Malvern group, the owner of two popular UK holiday companies, has collapsed into administration, affecting around 55,000 holidaymakers.
Late Rooms and York-based Superbreak Mini Holidays, known as Super Break, has ceased trading.
On their website, Malvern Group said on Thursday that those on package holidays would be protected by Abta, the association of travel agents and tour operators.
It warned, however, that Super Break hotel-only holidays would be cancelled and that people currently on holiday could be forced to pay again.
It advised them to contact the association or their credit card provider for further assistance.
However, Abta said on Friday that, while Superbreak was a member of the association, Late Rooms was not.
But Late Rooms, acting as an agent, had not taken money for bookings, which would be payable to the accommodation supplier directly, Malvern said.
“If you booked directly with Late Rooms, customers are advised to contact the hotel as we understand that payments were made directly to the hotels and therefore bookings should go ahead as planned,” Abta advised.
“If you have booked a holiday with Super Break, we regret that all bookings that have not departed may be cancelled. The vast majority of holidaymakers’ travel arrangements will be covered through one of a number of different types of financial protection,” it said.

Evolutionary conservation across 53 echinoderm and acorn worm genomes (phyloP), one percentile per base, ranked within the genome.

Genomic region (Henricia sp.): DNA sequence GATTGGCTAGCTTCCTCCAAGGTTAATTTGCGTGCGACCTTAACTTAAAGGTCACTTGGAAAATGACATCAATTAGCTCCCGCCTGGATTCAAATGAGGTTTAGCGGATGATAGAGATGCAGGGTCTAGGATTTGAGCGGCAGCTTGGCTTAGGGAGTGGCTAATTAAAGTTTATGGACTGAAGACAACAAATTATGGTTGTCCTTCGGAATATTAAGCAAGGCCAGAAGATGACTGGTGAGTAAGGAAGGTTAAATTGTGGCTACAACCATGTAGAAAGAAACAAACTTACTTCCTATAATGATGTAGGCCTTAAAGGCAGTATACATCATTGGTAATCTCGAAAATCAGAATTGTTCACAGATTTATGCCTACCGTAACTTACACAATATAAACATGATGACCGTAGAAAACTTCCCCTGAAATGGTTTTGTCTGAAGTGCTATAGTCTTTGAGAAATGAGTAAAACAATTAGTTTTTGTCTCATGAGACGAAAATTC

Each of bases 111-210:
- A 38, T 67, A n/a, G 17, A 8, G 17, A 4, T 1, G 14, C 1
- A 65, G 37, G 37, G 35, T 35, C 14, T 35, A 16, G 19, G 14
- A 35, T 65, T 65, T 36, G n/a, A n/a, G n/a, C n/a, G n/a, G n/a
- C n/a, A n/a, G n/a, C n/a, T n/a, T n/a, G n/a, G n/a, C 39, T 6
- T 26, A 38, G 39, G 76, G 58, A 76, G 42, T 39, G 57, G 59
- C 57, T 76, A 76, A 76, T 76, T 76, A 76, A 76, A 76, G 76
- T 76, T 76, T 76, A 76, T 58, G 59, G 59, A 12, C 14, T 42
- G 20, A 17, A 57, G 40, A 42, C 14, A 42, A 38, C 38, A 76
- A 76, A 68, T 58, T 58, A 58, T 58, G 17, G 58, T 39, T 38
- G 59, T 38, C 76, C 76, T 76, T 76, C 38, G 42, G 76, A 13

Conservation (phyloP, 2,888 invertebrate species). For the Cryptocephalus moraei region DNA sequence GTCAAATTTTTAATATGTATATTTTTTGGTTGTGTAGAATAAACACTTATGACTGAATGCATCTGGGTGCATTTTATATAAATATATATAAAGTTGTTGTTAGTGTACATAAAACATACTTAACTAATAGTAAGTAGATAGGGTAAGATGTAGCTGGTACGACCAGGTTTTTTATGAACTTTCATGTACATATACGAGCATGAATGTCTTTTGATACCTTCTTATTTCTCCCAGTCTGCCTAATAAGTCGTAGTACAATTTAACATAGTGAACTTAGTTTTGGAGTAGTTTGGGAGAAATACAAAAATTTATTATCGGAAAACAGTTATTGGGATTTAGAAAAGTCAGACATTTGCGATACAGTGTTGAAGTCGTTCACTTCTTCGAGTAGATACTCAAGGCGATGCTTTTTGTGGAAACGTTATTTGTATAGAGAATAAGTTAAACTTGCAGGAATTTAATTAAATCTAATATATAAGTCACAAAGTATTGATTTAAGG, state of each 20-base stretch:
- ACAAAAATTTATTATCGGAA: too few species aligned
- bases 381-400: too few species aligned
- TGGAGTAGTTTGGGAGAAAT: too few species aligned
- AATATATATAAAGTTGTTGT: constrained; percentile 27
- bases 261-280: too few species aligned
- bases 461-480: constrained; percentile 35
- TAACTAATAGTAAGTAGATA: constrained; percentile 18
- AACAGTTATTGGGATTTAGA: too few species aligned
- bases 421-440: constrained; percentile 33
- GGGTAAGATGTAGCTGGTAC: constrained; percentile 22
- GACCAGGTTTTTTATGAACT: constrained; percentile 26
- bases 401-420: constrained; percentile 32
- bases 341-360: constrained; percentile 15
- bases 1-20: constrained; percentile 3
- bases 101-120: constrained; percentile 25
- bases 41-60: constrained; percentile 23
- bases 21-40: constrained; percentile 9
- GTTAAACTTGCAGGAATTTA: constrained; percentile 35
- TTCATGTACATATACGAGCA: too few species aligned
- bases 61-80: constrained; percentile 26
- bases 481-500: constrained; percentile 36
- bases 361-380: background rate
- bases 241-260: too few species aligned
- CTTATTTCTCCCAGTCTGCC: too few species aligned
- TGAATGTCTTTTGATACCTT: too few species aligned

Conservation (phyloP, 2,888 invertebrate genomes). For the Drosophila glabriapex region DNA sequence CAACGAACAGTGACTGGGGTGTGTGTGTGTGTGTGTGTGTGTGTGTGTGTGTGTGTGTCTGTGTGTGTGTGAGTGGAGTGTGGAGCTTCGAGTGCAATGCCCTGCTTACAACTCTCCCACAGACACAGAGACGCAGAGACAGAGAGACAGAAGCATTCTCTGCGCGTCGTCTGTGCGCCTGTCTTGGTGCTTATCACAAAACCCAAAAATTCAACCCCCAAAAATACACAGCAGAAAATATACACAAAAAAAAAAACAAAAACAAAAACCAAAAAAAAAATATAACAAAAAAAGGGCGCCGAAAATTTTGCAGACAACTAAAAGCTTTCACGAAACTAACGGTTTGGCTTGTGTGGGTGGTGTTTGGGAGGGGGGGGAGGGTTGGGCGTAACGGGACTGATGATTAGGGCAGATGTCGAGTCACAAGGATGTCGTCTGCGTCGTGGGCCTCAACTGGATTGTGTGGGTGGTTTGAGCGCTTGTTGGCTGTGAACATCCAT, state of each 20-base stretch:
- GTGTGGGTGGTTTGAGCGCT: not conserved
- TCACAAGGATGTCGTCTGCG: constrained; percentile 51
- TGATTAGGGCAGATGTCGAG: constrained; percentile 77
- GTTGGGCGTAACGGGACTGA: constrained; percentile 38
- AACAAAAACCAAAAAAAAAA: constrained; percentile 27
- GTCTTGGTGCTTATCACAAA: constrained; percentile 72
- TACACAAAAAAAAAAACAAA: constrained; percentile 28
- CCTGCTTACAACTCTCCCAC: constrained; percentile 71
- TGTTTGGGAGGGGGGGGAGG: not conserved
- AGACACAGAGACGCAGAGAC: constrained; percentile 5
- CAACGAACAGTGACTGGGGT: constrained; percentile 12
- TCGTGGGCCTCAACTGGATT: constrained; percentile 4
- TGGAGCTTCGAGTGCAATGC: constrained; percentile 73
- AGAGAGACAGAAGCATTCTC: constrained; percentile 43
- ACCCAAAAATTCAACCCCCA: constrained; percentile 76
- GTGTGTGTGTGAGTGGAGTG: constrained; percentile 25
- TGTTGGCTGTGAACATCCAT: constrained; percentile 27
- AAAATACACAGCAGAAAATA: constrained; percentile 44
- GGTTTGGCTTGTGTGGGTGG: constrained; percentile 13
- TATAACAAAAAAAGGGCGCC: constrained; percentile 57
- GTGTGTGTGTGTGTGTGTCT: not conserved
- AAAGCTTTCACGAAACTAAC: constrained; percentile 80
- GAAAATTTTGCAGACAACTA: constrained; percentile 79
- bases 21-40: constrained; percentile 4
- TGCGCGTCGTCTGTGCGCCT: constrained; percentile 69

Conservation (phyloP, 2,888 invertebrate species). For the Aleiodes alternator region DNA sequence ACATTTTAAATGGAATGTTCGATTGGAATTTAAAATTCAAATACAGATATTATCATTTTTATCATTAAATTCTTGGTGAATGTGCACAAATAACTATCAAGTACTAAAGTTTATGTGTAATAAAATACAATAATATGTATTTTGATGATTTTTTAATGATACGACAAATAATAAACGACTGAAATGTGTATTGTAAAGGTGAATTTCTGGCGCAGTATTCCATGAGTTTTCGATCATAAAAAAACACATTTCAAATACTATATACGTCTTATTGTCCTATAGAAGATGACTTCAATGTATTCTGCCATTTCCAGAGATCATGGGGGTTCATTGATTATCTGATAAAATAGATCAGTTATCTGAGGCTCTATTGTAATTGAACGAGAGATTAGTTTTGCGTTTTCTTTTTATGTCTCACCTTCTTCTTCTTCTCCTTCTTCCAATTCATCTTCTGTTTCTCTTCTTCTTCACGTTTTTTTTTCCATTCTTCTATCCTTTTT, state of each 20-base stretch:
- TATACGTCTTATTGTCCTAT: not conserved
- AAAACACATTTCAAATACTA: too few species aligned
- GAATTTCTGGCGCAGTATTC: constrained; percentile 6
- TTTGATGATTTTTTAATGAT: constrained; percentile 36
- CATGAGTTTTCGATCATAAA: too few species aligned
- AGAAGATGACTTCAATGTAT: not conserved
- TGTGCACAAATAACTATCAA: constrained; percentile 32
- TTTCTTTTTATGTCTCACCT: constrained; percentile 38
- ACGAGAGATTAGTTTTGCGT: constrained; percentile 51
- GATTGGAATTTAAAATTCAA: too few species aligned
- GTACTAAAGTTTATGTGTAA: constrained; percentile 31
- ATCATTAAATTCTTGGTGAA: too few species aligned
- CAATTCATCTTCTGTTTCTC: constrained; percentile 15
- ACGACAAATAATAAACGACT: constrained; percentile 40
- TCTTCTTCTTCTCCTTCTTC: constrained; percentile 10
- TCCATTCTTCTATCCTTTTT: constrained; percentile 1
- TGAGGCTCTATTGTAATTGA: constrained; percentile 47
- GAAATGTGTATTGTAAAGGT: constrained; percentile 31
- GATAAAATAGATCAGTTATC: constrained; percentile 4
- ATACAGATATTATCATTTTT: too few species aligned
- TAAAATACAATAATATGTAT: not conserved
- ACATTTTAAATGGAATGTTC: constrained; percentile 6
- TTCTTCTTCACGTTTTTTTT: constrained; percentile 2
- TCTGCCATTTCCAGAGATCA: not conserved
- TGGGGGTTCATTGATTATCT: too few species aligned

Abta noted that approximately 400 Super Break customers, comprising of 167 bookings, are currently on holiday overseas or in the UK.
We are aware that ABTA Member @SuperBreak (ABTA Number Y1453) has regrettably ceased trading today, 1 August 2019. We have advice for customers who have future bookings with the company and those currently on a Super Break holiday at https://t.co/ut7n002auI— ABTA (@ABTAtravel) August 1, 2019
Malvern last month appointed accounting firm KPMG to oversee a quick fire sale of the company after India travel specialist Cox and Kings defaulted on its loan repayments.
Because Cox and Kings owns 49% of Malvern, Malvern was unable to secure interim funding, such as loans, from banks — and thus ran out of money before a sale could happen.
Malvern noted, however, that it had “interest from potential purchasers”.
It is likely that Malvern will continue to accept bids after it enters administration, which is also expected to be overseen by KPMG.
Hugo Kimber, the executive chairman of Malvern, said that the collapse was a “devastating blow” for the company’s employees, who he said “have invested so much time and effort into building Malvern, its brands and trips technology platform.”
“This is equally difficult for all our suppliers, partners and customers who will be impacted by this news,” he said.
“To be so close to delivering our goal of an integrated, dynamic and commercially successful business, that could provide significant value through its innovative products, is heart-breaking.”